Household Chemical Safety and Coronavirus: What You Need to Know

In a nutshell…
This article reviews data from the Centers for Disease Control and Prevention (CDC) that show increasing numbers of phone calls to US poison centers during the current coronavirus pandemic. The CDC notes these calls could be linked to cleaning and disinfecting in the household to help prevent the spread of the coronavirus. Tips for using household chemicals safely are provided.


As Americans clean and disinfect frequently touched surfaces against coronavirus, they should avoid skin contact, inhaling, and swallowing cleaners and disinfectants.

Confined to their homes, many Americans are cleaning and disinfecting surfaces to help prevent the spread of the SARS-CoV-2 virus (coronavirus). Some may be cleaning their homes for the first time if their housekeeping service has been discontinued. In carrying out these tasks, some may be misusing household chemical products, causing injuries. According to a recent report from the Centers for Disease Control and Prevention (CDC), phone calls to US poison centers increased during the first quarter of 2020 compared to the same periods in 2018 and 2019. Although CDC admits there is no direct evidence that coronavirus-related cleaning and disinfecting is the cause of this trend, the timing supports a link. The trend is concerning even if it is due to “stuck-in-the-house-anyway” spring cleaning.

Calls to US Poison Centers

CDC worked with a team from the American Association of Poison Control Centers to compare data on the number of phone calls made to the 55 US poison centers about household chemical exposures in January through March of 2020, 2019, and 2018. Calls made in 2020 were up 20.4% over 2019 figures and 16.4% over 2018 figures. Calls pertaining to children under the age of five who had suffered a household chemical exposure represented a large percentage of total calls in each of the three month periods. Further, CDC reports that between 2019 and 2020, the largest percentage increase in the number of calls received about exposures to cleaners was due to bleaches. In that same period, the largest percentage increase in all exposure routes (e.g., swallowing, skin contact, or inhaling) was inhaling.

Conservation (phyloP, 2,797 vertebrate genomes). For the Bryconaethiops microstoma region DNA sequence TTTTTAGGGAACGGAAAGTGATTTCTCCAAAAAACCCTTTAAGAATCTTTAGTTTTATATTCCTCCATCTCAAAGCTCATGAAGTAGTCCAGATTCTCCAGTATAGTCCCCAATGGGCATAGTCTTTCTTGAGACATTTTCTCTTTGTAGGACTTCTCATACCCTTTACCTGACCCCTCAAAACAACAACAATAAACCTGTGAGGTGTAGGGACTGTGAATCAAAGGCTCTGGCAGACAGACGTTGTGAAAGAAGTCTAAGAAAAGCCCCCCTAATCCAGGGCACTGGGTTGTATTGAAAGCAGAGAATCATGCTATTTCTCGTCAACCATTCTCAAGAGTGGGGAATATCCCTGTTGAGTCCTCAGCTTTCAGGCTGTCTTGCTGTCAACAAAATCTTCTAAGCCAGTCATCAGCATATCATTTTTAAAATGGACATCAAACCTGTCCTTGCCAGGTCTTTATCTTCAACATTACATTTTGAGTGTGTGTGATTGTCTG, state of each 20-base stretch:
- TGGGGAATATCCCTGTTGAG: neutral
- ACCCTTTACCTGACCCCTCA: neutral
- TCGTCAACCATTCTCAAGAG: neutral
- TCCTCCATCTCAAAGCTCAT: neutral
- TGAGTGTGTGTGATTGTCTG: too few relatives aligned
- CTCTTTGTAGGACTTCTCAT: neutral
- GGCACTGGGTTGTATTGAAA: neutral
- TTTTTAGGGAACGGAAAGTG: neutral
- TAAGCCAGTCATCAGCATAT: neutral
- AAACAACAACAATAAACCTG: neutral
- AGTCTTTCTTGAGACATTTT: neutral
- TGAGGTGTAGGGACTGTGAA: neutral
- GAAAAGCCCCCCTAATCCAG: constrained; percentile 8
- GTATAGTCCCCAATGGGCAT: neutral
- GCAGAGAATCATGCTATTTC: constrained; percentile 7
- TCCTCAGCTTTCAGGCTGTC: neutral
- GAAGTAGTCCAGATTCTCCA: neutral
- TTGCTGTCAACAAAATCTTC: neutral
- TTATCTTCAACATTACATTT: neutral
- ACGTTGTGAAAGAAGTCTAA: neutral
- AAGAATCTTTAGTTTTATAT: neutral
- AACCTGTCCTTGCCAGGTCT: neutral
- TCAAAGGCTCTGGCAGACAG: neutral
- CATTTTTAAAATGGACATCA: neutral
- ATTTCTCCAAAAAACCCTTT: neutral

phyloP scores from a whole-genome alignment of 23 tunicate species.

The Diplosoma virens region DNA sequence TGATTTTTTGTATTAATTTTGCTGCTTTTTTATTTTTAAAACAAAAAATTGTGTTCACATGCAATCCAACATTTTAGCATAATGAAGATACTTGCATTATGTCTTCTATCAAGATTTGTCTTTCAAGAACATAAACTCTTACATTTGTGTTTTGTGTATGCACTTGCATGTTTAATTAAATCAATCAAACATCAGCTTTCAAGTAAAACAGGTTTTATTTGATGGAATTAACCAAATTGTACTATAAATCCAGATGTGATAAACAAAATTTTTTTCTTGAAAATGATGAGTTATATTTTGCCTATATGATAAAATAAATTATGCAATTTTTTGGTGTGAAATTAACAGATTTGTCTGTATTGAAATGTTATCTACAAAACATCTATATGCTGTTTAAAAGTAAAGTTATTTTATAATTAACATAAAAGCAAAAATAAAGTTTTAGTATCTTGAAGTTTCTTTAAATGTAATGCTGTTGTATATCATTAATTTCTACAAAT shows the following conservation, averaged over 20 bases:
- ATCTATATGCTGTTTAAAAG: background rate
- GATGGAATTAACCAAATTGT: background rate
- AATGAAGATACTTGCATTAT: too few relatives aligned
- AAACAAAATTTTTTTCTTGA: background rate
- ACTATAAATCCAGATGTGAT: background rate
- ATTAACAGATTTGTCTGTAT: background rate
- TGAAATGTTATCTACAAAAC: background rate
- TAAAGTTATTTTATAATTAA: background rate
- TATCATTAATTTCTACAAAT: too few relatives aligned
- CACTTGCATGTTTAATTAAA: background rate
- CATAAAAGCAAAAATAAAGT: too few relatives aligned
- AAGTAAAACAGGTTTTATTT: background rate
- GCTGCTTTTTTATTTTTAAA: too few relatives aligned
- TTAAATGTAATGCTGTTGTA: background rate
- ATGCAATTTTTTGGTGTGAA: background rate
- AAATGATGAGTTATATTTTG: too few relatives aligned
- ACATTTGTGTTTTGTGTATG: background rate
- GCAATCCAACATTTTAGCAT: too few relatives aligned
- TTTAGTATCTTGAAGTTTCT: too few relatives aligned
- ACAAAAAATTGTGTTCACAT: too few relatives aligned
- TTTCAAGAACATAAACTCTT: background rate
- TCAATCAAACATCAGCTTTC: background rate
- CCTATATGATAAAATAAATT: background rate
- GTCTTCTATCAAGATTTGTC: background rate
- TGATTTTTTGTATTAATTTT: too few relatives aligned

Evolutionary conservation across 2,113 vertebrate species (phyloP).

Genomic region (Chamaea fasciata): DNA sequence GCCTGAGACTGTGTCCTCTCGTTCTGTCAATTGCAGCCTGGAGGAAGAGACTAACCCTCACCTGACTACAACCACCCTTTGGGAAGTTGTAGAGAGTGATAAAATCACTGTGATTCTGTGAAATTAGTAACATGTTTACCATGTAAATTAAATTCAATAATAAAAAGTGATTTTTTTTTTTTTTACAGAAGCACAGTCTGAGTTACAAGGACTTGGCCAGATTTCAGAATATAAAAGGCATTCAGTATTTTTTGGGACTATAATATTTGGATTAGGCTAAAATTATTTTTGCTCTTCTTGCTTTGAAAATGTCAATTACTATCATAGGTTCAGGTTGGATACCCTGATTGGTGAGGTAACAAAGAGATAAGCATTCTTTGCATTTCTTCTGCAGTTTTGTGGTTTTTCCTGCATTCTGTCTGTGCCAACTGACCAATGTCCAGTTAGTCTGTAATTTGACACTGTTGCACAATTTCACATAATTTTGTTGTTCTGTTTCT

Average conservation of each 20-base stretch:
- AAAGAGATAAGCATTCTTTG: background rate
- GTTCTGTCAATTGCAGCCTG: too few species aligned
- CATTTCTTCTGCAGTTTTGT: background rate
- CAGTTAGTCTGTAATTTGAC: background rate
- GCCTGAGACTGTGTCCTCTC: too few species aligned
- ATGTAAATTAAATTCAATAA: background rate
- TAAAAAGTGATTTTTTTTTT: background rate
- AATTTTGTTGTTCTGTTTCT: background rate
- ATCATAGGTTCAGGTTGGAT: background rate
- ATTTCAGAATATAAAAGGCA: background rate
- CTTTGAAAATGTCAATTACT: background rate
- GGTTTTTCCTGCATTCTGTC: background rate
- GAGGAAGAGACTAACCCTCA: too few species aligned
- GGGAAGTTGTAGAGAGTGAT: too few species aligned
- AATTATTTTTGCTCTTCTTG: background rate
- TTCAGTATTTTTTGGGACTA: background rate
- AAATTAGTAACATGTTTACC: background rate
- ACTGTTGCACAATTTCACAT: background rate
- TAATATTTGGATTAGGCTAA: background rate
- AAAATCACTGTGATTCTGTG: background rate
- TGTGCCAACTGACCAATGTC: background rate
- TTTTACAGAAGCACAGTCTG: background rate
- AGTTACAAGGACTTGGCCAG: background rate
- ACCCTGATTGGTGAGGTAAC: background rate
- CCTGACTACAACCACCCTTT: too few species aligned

Vinegar + Bleach = Trouble!

The CDC report offers examples of recent household chemical exposure. In one of these, a woman soaked her fresh produce in a sink basin containing a mixture of 10% bleach solution, vinegar, and hot water. She soon developed difficulty breathing, accompanied by coughing, and wheezing, and was transported via ambulance to the emergency department. She improved with oxygen and bronchodilators. The woman was discharged after a few hours of observation. 

Diluted regular strength chlorine bleach is an effective, inexpensive surface disinfectant, but a healthy respect and adherence to manufacturers’ directions are required to handle and use it safely. In combining bleach with vinegar (an acid), the woman created a chemical reaction in her kitchen that generated hazardous gas. Bleach should never be mixed with anything but water; produce from the grocery store can simply be soaked or washed in plain tap water.

Cleaning and Disinfecting in the Age of Coronavirus

As we struggle to find the household products that were once so easily purchased at the grocery store, we shouldn’t become our own “chemical manufacturer.” CDC offers the following commonsense tips on safely using cleaners and disinfectants during the pandemic:

  • Always read and follow product manufacturers’ label directions 
  • Use only room temperature water to dilute products (unless label directions indicate otherwise)
  • Avoid mixing chemical products
  • Wear eye and skin protection
  • Ensure adequate ventilation 
  • Store chemicals out of the reach of children


The present pandemic has changed our lives in big and little ways. In the long run, it’s likely there will be unexpected benefits, such as extended telecommuting and cleaner air. There will also be unintended consequences in the economy, education, sports, and entertainment. Don’t let one of the unintended consequences of the pandemic be an avoidable, harmful chemical exposure.

Ralph Morris, MD, MPH, is a Physician and Preventive Medicine and Public Health official living in Bemidji, MN. Dr. Morris is currently volunteering in a COVID-19 task force in his county.

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